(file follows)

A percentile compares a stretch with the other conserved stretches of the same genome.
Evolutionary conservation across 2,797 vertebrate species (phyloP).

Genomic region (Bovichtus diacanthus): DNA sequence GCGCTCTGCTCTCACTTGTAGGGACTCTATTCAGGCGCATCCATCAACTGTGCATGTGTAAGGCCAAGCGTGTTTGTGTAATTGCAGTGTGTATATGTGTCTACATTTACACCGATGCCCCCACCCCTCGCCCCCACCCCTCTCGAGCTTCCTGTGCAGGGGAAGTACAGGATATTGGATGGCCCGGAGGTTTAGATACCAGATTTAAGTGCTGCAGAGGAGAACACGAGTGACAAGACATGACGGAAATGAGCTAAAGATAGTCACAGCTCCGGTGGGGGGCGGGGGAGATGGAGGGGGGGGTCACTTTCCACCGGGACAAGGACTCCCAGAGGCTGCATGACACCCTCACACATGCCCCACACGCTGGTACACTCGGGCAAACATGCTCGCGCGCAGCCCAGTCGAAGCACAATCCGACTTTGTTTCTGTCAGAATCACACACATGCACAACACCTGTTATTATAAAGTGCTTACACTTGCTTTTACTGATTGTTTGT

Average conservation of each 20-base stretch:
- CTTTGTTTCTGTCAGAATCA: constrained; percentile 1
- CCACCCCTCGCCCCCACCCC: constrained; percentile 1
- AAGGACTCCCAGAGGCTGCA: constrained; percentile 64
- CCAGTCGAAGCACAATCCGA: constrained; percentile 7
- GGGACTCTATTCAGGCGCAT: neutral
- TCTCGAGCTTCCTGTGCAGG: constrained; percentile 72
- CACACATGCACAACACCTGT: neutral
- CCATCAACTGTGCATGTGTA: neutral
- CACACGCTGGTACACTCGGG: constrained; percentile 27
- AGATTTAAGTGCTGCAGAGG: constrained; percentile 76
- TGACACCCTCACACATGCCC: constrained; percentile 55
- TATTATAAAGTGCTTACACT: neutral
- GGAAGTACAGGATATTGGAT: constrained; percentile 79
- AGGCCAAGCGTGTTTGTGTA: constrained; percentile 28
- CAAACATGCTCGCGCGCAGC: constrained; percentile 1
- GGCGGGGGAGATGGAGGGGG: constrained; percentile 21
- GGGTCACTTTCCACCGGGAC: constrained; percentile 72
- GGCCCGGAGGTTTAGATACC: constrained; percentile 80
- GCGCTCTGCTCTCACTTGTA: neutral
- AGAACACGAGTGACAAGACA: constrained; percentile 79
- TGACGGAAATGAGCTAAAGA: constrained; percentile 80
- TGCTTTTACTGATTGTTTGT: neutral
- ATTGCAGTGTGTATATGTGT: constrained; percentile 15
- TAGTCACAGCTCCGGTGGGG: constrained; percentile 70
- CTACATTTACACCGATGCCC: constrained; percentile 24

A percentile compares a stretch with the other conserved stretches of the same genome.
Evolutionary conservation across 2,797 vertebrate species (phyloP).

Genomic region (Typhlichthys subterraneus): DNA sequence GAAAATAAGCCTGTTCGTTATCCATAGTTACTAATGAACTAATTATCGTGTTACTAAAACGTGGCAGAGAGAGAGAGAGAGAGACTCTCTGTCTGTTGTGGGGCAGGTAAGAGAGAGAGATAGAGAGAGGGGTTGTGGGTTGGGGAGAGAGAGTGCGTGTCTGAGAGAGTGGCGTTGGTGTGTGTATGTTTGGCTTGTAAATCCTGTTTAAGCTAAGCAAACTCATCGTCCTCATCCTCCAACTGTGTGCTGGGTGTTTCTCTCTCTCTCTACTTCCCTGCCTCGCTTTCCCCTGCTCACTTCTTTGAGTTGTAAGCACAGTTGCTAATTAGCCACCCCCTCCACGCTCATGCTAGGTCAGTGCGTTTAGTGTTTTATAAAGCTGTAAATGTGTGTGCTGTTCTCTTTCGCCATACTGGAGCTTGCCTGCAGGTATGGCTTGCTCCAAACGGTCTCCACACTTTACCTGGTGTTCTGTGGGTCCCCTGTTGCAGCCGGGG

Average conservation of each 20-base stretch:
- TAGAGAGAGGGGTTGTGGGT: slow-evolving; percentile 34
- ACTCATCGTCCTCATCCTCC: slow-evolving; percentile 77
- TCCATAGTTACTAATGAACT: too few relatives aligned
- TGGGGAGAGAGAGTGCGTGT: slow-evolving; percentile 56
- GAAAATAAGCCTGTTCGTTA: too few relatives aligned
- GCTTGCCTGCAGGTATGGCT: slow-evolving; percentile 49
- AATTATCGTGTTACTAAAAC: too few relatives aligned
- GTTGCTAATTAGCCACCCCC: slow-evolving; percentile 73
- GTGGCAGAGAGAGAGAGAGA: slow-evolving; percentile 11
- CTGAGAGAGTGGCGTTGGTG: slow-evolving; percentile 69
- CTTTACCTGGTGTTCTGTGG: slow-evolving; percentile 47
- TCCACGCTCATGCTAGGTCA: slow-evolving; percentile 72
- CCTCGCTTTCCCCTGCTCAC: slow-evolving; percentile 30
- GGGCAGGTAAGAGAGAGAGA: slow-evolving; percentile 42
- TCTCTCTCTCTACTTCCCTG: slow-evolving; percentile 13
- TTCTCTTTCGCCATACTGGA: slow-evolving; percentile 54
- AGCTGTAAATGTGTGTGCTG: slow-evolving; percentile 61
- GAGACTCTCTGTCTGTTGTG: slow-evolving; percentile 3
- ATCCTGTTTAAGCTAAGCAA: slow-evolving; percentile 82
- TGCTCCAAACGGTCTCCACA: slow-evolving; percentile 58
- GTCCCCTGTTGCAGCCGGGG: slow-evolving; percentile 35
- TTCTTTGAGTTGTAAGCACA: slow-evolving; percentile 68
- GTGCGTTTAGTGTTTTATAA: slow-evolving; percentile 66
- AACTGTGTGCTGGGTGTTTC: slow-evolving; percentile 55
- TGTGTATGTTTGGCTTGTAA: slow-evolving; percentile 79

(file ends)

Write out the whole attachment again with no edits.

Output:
A percentile compares a stretch with the other conserved stretches of the same genome.
Evolutionary conservation across 2,797 vertebrate species (phyloP).

Genomic region (Bovichtus diacanthus): DNA sequence GCGCTCTGCTCTCACTTGTAGGGACTCTATTCAGGCGCATCCATCAACTGTGCATGTGTAAGGCCAAGCGTGTTTGTGTAATTGCAGTGTGTATATGTGTCTACATTTACACCGATGCCCCCACCCCTCGCCCCCACCCCTCTCGAGCTTCCTGTGCAGGGGAAGTACAGGATATTGGATGGCCCGGAGGTTTAGATACCAGATTTAAGTGCTGCAGAGGAGAACACGAGTGACAAGACATGACGGAAATGAGCTAAAGATAGTCACAGCTCCGGTGGGGGGCGGGGGAGATGGAGGGGGGGGTCACTTTCCACCGGGACAAGGACTCCCAGAGGCTGCATGACACCCTCACACATGCCCCACACGCTGGTACACTCGGGCAAACATGCTCGCGCGCAGCCCAGTCGAAGCACAATCCGACTTTGTTTCTGTCAGAATCACACACATGCACAACACCTGTTATTATAAAGTGCTTACACTTGCTTTTACTGATTGTTTGT

Average conservation of each 20-base stretch:
- CTTTGTTTCTGTCAGAATCA: constrained; percentile 1
- CCACCCCTCGCCCCCACCCC: constrained; percentile 1
- AAGGACTCCCAGAGGCTGCA: constrained; percentile 64
- CCAGTCGAAGCACAATCCGA: constrained; percentile 7
- GGGACTCTATTCAGGCGCAT: neutral
- TCTCGAGCTTCCTGTGCAGG: constrained; percentile 72
- CACACATGCACAACACCTGT: neutral
- CCATCAACTGTGCATGTGTA: neutral
- CACACGCTGGTACACTCGGG: constrained; percentile 27
- AGATTTAAGTGCTGCAGAGG: constrained; percentile 76
- TGACACCCTCACACATGCCC: constrained; percentile 55
- TATTATAAAGTGCTTACACT: neutral
- GGAAGTACAGGATATTGGAT: constrained; percentile 79
- AGGCCAAGCGTGTTTGTGTA: constrained; percentile 28
- CAAACATGCTCGCGCGCAGC: constrained; percentile 1
- GGCGGGGGAGATGGAGGGGG: constrained; percentile 21
- GGGTCACTTTCCACCGGGAC: constrained; percentile 72
- GGCCCGGAGGTTTAGATACC: constrained; percentile 80
- GCGCTCTGCTCTCACTTGTA: neutral
- AGAACACGAGTGACAAGACA: constrained; percentile 79
- TGACGGAAATGAGCTAAAGA: constrained; percentile 80
- TGCTTTTACTGATTGTTTGT: neutral
- ATTGCAGTGTGTATATGTGT: constrained; percentile 15
- TAGTCACAGCTCCGGTGGGG: constrained; percentile 70
- CTACATTTACACCGATGCCC: constrained; percentile 24

A percentile compares a stretch with the other conserved stretches of the same genome.
Evolutionary conservation across 2,797 vertebrate species (phyloP).

Genomic region (Typhlichthys subterraneus): DNA sequence GAAAATAAGCCTGTTCGTTATCCATAGTTACTAATGAACTAATTATCGTGTTACTAAAACGTGGCAGAGAGAGAGAGAGAGAGACTCTCTGTCTGTTGTGGGGCAGGTAAGAGAGAGAGATAGAGAGAGGGGTTGTGGGTTGGGGAGAGAGAGTGCGTGTCTGAGAGAGTGGCGTTGGTGTGTGTATGTTTGGCTTGTAAATCCTGTTTAAGCTAAGCAAACTCATCGTCCTCATCCTCCAACTGTGTGCTGGGTGTTTCTCTCTCTCTCTACTTCCCTGCCTCGCTTTCCCCTGCTCACTTCTTTGAGTTGTAAGCACAGTTGCTAATTAGCCACCCCCTCCACGCTCATGCTAGGTCAGTGCGTTTAGTGTTTTATAAAGCTGTAAATGTGTGTGCTGTTCTCTTTCGCCATACTGGAGCTTGCCTGCAGGTATGGCTTGCTCCAAACGGTCTCCACACTTTACCTGGTGTTCTGTGGGTCCCCTGTTGCAGCCGGGG

Average conservation of each 20-base stretch:
- TAGAGAGAGGGGTTGTGGGT: slow-evolving; percentile 34
- ACTCATCGTCCTCATCCTCC: slow-evolving; percentile 77
- TCCATAGTTACTAATGAACT: too few relatives aligned
- TGGGGAGAGAGAGTGCGTGT: slow-evolving; percentile 56
- GAAAATAAGCCTGTTCGTTA: too few relatives aligned
- GCTTGCCTGCAGGTATGGCT: slow-evolving; percentile 49
- AATTATCGTGTTACTAAAAC: too few relatives aligned
- GTTGCTAATTAGCCACCCCC: slow-evolving; percentile 73
- GTGGCAGAGAGAGAGAGAGA: slow-evolving; percentile 11
- CTGAGAGAGTGGCGTTGGTG: slow-evolving; percentile 69
- CTTTACCTGGTGTTCTGTGG: slow-evolving; percentile 47
- TCCACGCTCATGCTAGGTCA: slow-evolving; percentile 72
- CCTCGCTTTCCCCTGCTCAC: slow-evolving; percentile 30
- GGGCAGGTAAGAGAGAGAGA: slow-evolving; percentile 42
- TCTCTCTCTCTACTTCCCTG: slow-evolving; percentile 13
- TTCTCTTTCGCCATACTGGA: slow-evolving; percentile 54
- AGCTGTAAATGTGTGTGCTG: slow-evolving; percentile 61
- GAGACTCTCTGTCTGTTGTG: slow-evolving; percentile 3
- ATCCTGTTTAAGCTAAGCAA: slow-evolving; percentile 82
- TGCTCCAAACGGTCTCCACA: slow-evolving; percentile 58
- GTCCCCTGTTGCAGCCGGGG: slow-evolving; percentile 35
- TTCTTTGAGTTGTAAGCACA: slow-evolving; percentile 68
- GTGCGTTTAGTGTTTTATAA: slow-evolving; percentile 66
- AACTGTGTGCTGGGTGTTTC: slow-evolving; percentile 55
- TGTGTATGTTTGGCTTGTAA: slow-evolving; percentile 79